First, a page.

在 国际商界，针对母语人士英语复杂性的不满普遍存在。Business Communication Quarterly2002年的一期刊物报道，在芬兰通力电梯(Kone Elevators)进行的一项调查中，一位芬兰经理人脱口而出：“英国人最差劲了……他们讲的英语是所有国家中最为难懂的。而我们这些非英语母语人士所 说的话，要容易理解得多。我们都拥有同样有限的词汇量。
学习其它语言的一大好处就是你可以对其它非母语人士的问题有所了解。然而，有消息称，只有不到半数的英国学童在学习一门外语，说明对很多人来说，以上建议并非佳途。那 么英语母语人士应该怎样做，使自己能够更好地为人理解呢？首先，慢下来，但是不要慢到使你的听众觉得你是在屈尊俯就。第二，避免使用成语和比喻的表达方 式：例如“饼干就是那么碎的”（that's the way the cookie crumbles，意指无可避免）、“玻璃屋中人”（people in glass houses，意指自身有问题和身处险境的人）等表达方式。
笑 话是一个很困难的领域。一个让人难以理解的笑话会带来一片沉默，这会使你难以忘怀。而另一方面，当笑话起作用时，它们会为你在英语非母语人中带来巨大的成 功。如果你学过其它语言，你会知道，听懂自己的第一个外国笑话，会带来一种无可比拟的成就感。试着给非母语听众讲几个笑话后，你会很快明白哪些是值得重复 的。
通常没有必要去避免较长的单词，例如“association”（协会、联合） 和 “nationality”（国家、民族），这些词在拉丁语系中很常见，在欧洲和拉丁美洲都能被广泛理解。从人们的反应中找寻自己是否为人理解的迹象。让非母语同事有机会说话，他们常常会重复你说过的话，以此肯定自己已经理解了你表达的意思。切记，非英语母语人士最好的朋友就是重复。不要只用一种说法来表达自己的意思，同时要经常进行总结。译者/李碧波
By Michael Skapinker
Friday, January 11, 2008
━━ n. （P-） （インド・ビルマの）最下層民; 社会からの追放者.
If native speakers of English are not to become international corporate pariahs, they will need to learn how to speak global English – in other words, to communicate with non-native speakers.
Resentment at the complexity of native speakers' English is widespread in international business. During a study carried out at Kone Elevators of Finland, reported in Business Communication Quarterly in 2002, one Finnish manager blurted out: “The British are the worst . . . It is much more difficult to understand their English than that of other nationalities. When we non-native speakers of English talk, it is much easier to understand. We have the same limited vocabulary.”
How can native speakers of English make themselves more comprehensible and more likeable? The most obvious way is to learn someone else's language. This is not necessarily so that you can speak to your non-English speaking colleagues, although that would help. The problem is that most business meetings these days contain people speaking several languages, so that speaking French, or Finnish, would be ruder than speaking incomprehensible English.
The great benefit of learning other languages is that you have some idea of what non-native speakers are up against. However, news this week that fewer than half of English schoolchildren are learning a foreign language suggests that this is not going to be a profitable route for many.
So what should native English-speakers do to make themselves better understood? First, slow down, but not to the point where members of your audience think you are patronising them. Second, avoid idiomatic and metaphorical expressions: that's the way the cookie crumbles, people in glass houses, and the like.
Jokes are a difficult area. You will not forget the silence that follows one that is found baffling. On the other hand, when jokes work, they can be a huge success with a non-native speaking audience. If you have learnt other languages, you will know that very few achievements are as satisfying as understanding your first foreign joke. Try a few out with your non-native speaking audience; you will soon learn which ones are worth repeating.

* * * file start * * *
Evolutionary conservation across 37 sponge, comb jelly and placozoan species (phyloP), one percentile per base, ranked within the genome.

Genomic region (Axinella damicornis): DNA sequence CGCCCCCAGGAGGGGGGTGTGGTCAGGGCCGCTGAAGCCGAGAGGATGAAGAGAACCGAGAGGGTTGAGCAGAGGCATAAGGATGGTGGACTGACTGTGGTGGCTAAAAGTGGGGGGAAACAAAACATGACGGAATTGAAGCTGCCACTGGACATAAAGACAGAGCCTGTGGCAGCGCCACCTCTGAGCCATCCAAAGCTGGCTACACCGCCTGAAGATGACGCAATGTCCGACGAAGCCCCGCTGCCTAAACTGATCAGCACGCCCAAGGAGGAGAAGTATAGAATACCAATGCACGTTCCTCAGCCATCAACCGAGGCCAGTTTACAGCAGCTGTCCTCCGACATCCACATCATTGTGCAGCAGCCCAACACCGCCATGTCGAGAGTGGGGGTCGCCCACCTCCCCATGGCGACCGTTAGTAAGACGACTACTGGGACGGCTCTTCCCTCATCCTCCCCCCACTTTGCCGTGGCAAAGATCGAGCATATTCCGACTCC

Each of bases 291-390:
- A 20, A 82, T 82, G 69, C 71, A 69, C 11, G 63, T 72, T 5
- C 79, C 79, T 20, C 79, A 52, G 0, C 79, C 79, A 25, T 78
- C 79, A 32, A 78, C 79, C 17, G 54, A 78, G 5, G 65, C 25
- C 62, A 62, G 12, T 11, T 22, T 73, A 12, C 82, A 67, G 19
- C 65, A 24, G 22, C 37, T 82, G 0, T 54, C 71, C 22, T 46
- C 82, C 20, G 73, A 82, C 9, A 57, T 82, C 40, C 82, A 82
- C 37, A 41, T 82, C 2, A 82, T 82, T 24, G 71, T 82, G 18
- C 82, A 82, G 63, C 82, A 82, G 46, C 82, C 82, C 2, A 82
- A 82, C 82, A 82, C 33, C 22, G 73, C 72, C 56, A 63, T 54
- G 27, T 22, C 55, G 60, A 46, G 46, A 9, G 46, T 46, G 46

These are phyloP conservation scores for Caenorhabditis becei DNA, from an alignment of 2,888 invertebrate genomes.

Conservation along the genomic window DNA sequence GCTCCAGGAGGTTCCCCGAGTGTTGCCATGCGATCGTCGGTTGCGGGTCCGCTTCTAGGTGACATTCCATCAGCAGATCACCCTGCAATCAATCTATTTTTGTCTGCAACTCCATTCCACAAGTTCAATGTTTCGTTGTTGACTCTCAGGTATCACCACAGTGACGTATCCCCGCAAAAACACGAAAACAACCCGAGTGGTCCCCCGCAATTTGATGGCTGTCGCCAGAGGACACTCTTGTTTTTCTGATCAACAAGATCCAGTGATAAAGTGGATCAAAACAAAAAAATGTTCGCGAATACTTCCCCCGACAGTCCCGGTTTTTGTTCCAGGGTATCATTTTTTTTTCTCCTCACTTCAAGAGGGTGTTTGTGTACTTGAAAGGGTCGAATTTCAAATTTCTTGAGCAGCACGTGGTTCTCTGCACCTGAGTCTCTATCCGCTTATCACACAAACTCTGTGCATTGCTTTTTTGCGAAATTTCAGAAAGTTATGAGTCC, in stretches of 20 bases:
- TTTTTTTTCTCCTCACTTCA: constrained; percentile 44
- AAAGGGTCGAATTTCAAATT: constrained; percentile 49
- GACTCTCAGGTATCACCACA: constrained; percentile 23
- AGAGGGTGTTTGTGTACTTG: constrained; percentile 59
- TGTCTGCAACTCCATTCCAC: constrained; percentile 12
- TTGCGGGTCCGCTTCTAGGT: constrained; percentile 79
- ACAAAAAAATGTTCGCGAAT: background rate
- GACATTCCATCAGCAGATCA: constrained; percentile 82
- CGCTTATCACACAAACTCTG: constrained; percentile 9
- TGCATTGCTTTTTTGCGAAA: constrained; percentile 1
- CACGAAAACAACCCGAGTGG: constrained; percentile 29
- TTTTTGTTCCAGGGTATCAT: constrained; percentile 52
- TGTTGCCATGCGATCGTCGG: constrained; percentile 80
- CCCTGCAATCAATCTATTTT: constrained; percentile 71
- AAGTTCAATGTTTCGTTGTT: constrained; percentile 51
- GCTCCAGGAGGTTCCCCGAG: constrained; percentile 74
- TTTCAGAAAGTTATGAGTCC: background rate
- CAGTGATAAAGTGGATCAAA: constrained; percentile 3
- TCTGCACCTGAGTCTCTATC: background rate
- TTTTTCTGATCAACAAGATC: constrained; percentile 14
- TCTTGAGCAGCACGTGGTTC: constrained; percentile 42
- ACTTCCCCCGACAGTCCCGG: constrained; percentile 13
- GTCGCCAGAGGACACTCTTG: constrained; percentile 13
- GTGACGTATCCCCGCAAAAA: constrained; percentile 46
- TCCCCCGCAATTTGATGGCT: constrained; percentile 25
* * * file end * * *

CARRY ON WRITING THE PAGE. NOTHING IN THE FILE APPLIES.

It is often unnecessary to avoid longer words such as “association” and “nationality”, which are common to the Romance languages and will be widely understood in Europe and Latin America.
Listen to verbal responses for signs of whether you have been understood or not. Make sure your non-native speaking colleagues have the chance to talk; they will often be paraphrasing your words in an attempt to satisfy themselves that they have grasped what you said.
Always remember that the greatest friend of the non-native speaker is repetition. Find more than one way of getting your point across and summarise frequently.
That's the way the cookie crumbles. SAYING
said when something slightly unlucky has happened but it could not have been prevented and so must be accepted
People who live in glass houses shouldn't throw stones. SAYING
This means that you should not criticize other people for bad qualities in their character that you have yourself.
How to Fix a FlatLast September, I was in a hotel room watching CNBC early one morning. They were interviewing Bob Nardelli, the C.E.O. of Chrysler, and he was explaining why the auto industry, at that time, needed $25 billion in loan guarantees. It wasn’t a bailout, he said. It was a way to enable the car companies to retool for innovation. I could not help but shout back at the TV screen: “We have to subsidize Detroit so that it will innovate? What business were you people in other than innovation?” If we give you another $25 billion, will you also do accounting?
Lastly, somebody ought to call Steve Jobs, who doesn’t need to be bribed to do innovation, and ask him if he’d like to do national service and run a car company for a year. I’d bet it wouldn’t take him much longer than that to come up with the G.M. iCar.
flat (WITHOUT AIR) Show phonetics
adjective flatter, flattest
If something such as a tyre or ball is flat, it does not contain enough air:
I got a flat UK tyre/US tire (= The air went out of it) after driving over a nail.
flat Show phonetics
noun [C usually singular] MAINLY US INFORMAL
a flat tyre:
We were late because we had to stop and fix a flat.